MCAT Content / Dna Replication / Origins Of Replication Multiple Origins In Eukaryotes

Origins of replication, multiple origins in eukaryotes

Topic: Dna Replication

An origin of replication is the specific site in DNA where replication begins; while there is only one origin of replication in circular prokaryotic DNA, linear eukaryotic DNA has many origins of replication.

Replication always starts at specific locations in DNA, which are called origins of replication. In the prokaryotic genome, the single origin of replication has many A-T base pairs, which have weaker hydrogen bonding than G-C base pairs, and make it easier for the DNA strands to separate. An enzyme called helicase unwinds the DNA by breaking the hydrogen bonds between the nitrogenous base pairs. As the DNA opens up, two Y-shaped structures called replication forks are formed. Together these structures form what’s known as a replication bubble. Proteins called single-strand binding proteins coat the separated strands of DNA near the replication forks, keeping them from coming back together into a double helix. Take a look at the diagram below, which shows an example of an origin of replication and the resulting replication bubble.

Because eukaryotic chromosomes are linear and much larger than prokaryotic ones, there are multiple origins of replication in the eukaryotic genome during replication. This means that replication can occur simultaneously in hundreds to thousands of locations along each chromosome.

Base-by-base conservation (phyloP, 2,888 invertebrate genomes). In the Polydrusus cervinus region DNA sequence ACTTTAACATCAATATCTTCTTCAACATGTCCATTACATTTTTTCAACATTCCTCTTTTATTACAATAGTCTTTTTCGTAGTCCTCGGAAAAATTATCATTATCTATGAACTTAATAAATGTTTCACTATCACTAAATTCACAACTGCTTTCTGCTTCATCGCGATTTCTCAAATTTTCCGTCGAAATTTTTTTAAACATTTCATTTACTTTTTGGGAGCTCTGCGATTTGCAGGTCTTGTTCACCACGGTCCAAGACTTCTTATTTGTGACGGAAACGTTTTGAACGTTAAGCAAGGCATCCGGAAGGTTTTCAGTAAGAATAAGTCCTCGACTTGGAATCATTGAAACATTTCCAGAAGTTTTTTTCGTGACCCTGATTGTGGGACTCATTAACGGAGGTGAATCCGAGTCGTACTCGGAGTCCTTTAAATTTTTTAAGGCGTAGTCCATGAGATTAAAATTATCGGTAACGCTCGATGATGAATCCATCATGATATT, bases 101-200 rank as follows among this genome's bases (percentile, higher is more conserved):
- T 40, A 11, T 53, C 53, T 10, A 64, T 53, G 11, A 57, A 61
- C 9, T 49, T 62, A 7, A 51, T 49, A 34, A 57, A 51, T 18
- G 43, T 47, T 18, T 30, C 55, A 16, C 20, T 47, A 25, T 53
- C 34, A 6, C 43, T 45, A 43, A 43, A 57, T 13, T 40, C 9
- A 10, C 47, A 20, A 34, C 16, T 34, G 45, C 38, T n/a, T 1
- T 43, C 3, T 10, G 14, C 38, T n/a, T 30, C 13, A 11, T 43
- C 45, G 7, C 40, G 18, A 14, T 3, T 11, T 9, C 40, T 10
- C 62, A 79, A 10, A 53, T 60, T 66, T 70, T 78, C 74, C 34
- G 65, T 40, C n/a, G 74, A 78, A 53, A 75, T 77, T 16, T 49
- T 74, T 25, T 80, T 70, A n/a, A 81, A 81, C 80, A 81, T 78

Key Points

• Origins of replication are the sites in DNA where the process of DNA replication begins.

• Helicase enzymes separate the two strands of a DNA helix bi-directionally, creating structures known as a replication forks at the sites where the strands separate.

• The area within the separating DNA strands is known as the replication bubble.

• While prokaryotic genomes only have one origin of replication, multiple origins are present simultaneously in the eukaryotic genome to allow for faster replication.


Key Terms

Origin of replication: A particular sequence in a genome at which replication is initiated.

DNA replication: The process by which DNA is copied.

Prokaryote: Single-celled organisms that lack membrane-bound organelles.

Eukaryote: Organisms with membrane-bound organelles.

Helicase: an enzyme that unwinds the DNA helix ahead of the replication machinery

Replication fork:  It is a Y-shape structure formed due to the unwinding of the DNA at the origin of replication.

Replication bubble: The structure formed as helicase enzymes separate the DNA strands at origins of replication.

Single-strand binding proteins: Proteins that bind to the separated DNA strands during replication, preventing the strands from reforming the DNA helix.



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